Local family wants answers in mother's death
In the afternoon of December 8, 2010, Leon County resident Gerald Willhelm made a call to 911 saying his wife shot herself.
“I woke up and there was blood coming from her neck,” Willhelm told the 911 operator.
When local law enforcment arrived on scene, Janice’s death was quickly ruled a suicide from a single gunshot wound to the neck
"I was completely shocked. I was blown away," said Jennifer Davis, Janice's daughter.
But did Janice Whillhelm die of suicide- or was she murdered?
Her family has their suspicions.
"We initially accepted the fact that it was a suicide," said Davis.
Janice left behind two children. They say their suspicions started when they were told to look for a will, but there wasn't one.
"We called once a month to verify and we never heard of a will being filed and probated and then all of a sudden there was a will and we received a copy of it," said Davis.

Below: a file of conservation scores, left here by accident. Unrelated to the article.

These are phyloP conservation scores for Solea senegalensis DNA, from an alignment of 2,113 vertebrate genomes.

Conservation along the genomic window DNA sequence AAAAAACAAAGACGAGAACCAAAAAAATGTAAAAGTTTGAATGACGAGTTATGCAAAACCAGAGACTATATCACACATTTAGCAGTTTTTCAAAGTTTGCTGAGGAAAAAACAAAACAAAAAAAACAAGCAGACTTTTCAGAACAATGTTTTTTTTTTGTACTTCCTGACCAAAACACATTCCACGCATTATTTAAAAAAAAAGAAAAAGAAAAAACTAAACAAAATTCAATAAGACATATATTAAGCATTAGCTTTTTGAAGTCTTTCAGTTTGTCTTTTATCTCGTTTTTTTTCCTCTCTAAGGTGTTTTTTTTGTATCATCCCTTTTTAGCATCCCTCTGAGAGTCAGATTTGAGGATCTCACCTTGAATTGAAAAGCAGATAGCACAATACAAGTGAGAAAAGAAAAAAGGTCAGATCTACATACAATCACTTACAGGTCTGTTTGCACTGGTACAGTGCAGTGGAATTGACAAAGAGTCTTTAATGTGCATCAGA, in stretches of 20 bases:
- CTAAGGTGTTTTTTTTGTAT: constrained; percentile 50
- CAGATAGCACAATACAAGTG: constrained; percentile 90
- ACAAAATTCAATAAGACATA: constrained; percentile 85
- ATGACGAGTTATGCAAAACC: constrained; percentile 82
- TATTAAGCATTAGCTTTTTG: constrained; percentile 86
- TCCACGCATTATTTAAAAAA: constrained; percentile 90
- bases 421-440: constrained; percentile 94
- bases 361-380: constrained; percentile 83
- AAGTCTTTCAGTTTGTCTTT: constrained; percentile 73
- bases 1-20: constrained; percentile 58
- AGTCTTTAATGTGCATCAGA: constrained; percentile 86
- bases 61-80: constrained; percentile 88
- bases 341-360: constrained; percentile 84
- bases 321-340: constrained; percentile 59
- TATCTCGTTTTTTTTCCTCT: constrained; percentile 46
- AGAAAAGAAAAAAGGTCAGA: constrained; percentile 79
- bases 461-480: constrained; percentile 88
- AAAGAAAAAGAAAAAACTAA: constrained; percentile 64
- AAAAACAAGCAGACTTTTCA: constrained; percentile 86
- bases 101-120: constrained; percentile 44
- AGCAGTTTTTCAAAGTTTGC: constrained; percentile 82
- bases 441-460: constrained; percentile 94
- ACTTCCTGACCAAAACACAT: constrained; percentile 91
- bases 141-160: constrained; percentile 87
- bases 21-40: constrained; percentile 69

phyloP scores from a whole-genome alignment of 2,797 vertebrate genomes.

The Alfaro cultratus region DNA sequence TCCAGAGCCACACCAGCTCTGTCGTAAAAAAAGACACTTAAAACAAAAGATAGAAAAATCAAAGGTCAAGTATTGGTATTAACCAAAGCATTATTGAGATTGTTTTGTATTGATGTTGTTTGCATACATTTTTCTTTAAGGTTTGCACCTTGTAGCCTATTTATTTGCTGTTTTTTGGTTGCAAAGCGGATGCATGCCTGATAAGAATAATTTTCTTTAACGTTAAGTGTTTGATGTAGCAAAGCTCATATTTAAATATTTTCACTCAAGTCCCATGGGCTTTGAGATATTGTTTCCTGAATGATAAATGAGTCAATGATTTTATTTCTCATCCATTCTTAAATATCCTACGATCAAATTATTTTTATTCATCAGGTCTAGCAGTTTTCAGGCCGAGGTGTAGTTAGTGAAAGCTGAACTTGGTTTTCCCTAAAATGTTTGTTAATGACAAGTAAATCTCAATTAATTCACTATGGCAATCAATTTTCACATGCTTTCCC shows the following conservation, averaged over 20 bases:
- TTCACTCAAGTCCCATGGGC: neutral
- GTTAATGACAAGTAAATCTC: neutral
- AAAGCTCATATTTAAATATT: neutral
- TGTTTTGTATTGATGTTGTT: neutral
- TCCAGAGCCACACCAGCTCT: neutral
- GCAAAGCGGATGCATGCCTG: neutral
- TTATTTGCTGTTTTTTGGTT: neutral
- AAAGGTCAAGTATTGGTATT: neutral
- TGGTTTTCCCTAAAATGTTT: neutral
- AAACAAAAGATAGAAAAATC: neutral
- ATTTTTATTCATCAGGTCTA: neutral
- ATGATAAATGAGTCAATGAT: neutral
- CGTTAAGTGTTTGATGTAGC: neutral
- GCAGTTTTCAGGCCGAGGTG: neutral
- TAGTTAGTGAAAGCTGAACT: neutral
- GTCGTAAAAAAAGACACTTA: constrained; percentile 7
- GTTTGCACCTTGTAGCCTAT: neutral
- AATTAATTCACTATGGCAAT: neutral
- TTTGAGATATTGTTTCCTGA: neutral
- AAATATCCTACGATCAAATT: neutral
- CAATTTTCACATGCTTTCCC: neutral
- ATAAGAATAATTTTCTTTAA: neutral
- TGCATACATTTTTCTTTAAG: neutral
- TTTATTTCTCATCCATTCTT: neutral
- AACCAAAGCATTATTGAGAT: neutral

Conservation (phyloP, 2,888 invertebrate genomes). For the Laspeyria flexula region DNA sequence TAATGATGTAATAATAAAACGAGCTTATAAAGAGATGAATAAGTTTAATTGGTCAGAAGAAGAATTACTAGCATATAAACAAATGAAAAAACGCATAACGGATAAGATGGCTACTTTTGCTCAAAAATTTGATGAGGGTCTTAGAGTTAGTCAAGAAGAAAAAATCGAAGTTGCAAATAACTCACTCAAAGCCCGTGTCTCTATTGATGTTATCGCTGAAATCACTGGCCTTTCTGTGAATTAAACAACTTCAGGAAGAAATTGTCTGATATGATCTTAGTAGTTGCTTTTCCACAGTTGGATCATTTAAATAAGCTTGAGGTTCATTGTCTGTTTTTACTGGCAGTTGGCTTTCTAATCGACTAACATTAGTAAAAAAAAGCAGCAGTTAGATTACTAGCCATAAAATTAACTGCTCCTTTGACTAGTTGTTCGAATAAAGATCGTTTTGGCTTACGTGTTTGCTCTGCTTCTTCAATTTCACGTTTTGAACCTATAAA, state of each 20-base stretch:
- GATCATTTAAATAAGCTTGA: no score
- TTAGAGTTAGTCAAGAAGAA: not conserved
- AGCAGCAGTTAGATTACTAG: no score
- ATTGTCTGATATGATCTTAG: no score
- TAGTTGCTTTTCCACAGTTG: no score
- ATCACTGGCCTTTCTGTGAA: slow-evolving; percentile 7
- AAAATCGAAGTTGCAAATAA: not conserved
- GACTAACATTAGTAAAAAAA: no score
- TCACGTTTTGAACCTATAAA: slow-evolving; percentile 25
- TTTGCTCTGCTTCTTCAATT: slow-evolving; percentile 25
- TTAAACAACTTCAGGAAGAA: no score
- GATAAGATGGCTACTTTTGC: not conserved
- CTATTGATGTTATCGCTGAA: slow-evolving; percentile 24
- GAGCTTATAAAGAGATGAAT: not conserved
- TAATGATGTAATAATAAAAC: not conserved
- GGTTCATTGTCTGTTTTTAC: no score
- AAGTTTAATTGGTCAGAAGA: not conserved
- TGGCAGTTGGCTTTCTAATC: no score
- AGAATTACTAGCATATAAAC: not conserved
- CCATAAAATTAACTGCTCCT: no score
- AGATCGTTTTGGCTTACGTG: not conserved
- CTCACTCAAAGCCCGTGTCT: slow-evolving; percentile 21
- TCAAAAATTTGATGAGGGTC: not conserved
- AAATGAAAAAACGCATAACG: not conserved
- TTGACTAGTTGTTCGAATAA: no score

The family received the will six months after Janice's death. They say the handwriting didn’t match up.
"My mother was a home health care nurse for years, and when I was a senior in high school I would help type up her notes. I know her hand writing. I just knew it," said Davis.
"It was a blatant forgery. They didn’t even try to hide it," said Wayne Robeson, Janice's son.
Jennifer and Wayne believe the will was forged by Janice’s husband Gerald
"His signature was right at the top and the writing is identical," said Robeson.
The family said even Gerald's call to 911 was suspicious. At 63 years-old, Janice had a number of health issues. Gerald told the operator she had stopped taking her medication.
"Yet in the scene photos there's medication all around her," said Robeson.
Their suspicions led them to hire private investigator Skip Ensley, who says there were a number of holes in the case. Since interviewing with the family, Ensley no longer works for them, but they are still looking for justice.
KBTX reached out to the Leon County Sheriff's department and they do not wish to comment on the case.